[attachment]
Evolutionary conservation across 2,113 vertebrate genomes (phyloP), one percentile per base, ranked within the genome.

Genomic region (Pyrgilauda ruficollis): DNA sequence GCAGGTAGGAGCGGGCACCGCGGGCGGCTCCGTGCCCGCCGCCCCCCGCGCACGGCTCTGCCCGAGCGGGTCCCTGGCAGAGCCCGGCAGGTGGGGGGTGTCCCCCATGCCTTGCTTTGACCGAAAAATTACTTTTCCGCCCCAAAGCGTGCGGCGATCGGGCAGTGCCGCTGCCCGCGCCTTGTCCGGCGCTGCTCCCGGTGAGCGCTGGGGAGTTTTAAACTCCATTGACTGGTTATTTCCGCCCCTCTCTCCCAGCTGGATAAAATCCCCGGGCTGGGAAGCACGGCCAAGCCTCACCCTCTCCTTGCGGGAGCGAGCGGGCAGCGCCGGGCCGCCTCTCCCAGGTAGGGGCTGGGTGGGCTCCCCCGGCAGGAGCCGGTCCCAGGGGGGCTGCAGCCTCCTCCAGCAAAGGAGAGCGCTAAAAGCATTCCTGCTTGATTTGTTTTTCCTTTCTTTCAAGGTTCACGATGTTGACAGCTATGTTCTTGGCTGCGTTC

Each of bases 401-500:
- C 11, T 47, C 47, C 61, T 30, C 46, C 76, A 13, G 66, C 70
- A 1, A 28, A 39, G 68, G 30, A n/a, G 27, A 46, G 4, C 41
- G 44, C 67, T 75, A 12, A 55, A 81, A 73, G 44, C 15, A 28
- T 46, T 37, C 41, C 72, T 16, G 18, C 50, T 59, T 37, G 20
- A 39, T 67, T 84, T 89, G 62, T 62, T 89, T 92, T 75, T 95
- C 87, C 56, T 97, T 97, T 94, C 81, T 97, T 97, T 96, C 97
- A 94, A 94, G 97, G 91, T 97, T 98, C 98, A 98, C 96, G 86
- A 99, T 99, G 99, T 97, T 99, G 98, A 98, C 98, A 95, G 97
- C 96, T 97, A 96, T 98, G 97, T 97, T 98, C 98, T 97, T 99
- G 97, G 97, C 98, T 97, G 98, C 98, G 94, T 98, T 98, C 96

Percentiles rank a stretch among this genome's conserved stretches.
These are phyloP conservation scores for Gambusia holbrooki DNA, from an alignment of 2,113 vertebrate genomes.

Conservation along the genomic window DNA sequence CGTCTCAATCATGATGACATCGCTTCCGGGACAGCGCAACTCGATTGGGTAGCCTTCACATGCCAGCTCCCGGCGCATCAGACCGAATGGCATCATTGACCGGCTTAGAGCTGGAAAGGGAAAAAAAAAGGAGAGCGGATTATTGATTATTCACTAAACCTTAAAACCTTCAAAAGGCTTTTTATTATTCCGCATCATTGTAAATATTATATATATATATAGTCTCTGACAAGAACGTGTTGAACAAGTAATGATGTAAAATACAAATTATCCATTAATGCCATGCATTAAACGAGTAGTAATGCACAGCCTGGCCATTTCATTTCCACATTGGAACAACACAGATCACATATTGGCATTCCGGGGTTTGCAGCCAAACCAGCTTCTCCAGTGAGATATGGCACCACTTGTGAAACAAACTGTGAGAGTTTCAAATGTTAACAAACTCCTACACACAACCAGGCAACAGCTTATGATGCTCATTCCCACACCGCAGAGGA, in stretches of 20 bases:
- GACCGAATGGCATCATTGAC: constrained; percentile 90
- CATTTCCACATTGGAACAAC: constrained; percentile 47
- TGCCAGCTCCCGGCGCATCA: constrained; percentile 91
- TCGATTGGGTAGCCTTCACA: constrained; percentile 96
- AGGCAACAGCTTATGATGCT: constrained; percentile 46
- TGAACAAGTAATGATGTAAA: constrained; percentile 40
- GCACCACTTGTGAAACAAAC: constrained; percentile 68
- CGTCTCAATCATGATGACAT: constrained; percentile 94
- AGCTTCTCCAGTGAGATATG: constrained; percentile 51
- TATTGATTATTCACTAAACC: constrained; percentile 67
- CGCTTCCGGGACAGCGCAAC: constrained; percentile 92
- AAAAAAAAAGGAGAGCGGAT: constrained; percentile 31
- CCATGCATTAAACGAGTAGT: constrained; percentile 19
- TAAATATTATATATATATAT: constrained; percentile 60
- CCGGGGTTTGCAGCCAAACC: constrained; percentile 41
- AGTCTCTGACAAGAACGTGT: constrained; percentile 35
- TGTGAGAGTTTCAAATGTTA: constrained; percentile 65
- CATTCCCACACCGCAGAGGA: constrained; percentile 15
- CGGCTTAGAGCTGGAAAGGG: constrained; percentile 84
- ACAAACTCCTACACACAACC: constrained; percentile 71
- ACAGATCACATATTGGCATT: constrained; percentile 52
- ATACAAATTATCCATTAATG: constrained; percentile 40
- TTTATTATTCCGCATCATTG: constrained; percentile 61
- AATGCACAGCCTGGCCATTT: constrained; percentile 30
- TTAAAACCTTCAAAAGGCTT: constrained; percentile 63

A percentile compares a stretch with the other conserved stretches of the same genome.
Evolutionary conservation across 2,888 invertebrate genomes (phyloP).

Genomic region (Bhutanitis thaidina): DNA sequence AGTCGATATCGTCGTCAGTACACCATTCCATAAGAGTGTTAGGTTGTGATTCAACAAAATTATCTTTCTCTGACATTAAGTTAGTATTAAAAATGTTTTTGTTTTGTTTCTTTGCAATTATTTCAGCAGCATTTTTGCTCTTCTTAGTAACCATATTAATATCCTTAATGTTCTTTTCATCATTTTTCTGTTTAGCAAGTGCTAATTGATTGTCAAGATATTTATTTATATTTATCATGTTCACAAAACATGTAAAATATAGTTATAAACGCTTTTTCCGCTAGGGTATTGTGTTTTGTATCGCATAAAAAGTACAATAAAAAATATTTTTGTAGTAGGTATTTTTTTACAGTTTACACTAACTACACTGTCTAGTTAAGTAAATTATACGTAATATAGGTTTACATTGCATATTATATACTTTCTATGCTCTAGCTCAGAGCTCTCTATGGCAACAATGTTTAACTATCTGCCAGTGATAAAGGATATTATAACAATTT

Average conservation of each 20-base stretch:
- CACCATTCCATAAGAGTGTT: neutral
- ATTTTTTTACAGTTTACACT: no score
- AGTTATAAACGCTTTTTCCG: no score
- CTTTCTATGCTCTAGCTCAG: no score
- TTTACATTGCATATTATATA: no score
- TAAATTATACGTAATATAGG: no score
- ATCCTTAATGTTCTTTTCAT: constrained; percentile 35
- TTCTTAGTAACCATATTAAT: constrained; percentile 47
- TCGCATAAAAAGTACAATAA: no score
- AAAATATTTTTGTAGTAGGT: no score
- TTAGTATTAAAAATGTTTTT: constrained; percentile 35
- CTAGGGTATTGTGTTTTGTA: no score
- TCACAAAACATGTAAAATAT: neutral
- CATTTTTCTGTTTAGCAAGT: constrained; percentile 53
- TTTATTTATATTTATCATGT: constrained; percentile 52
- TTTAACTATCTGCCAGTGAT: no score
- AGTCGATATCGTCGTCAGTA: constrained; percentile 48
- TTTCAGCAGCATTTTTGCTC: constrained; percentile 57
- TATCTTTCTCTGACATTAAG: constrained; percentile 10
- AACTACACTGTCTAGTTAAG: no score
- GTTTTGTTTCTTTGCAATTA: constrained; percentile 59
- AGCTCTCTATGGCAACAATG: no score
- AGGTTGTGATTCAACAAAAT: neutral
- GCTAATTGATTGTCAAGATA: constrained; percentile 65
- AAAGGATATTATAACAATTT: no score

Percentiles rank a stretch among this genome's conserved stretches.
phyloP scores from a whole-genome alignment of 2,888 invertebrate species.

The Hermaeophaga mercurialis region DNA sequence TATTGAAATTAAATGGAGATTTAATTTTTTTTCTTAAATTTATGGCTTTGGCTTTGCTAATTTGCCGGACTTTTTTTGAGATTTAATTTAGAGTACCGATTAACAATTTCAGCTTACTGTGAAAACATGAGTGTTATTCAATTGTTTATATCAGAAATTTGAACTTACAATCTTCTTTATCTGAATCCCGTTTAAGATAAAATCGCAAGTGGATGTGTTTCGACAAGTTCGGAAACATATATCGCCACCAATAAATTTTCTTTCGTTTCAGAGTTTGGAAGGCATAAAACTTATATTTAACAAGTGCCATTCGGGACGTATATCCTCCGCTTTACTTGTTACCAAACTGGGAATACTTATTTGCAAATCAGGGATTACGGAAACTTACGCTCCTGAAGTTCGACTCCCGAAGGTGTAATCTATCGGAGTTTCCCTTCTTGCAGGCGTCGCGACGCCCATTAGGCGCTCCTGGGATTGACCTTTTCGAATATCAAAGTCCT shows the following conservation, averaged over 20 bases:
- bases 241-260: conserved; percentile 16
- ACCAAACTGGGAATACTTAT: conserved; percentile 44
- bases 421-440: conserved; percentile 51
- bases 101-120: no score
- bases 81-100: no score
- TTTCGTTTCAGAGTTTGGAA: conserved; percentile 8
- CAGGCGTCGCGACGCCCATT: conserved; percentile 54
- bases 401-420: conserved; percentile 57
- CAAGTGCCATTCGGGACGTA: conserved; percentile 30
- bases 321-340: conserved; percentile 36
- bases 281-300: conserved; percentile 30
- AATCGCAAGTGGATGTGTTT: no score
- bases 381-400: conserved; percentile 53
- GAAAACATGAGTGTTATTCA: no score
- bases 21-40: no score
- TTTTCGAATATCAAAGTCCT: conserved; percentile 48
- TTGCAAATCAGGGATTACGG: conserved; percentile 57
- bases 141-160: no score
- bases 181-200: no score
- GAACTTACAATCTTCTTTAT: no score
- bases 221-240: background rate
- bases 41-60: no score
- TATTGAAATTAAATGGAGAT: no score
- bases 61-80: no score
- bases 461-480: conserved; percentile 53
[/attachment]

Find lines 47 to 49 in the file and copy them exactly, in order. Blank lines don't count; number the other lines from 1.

- ATTTTTTTACAGTTTACACT: no score
- AGTTATAAACGCTTTTTCCG: no score
- CTTTCTATGCTCTAGCTCAG: no score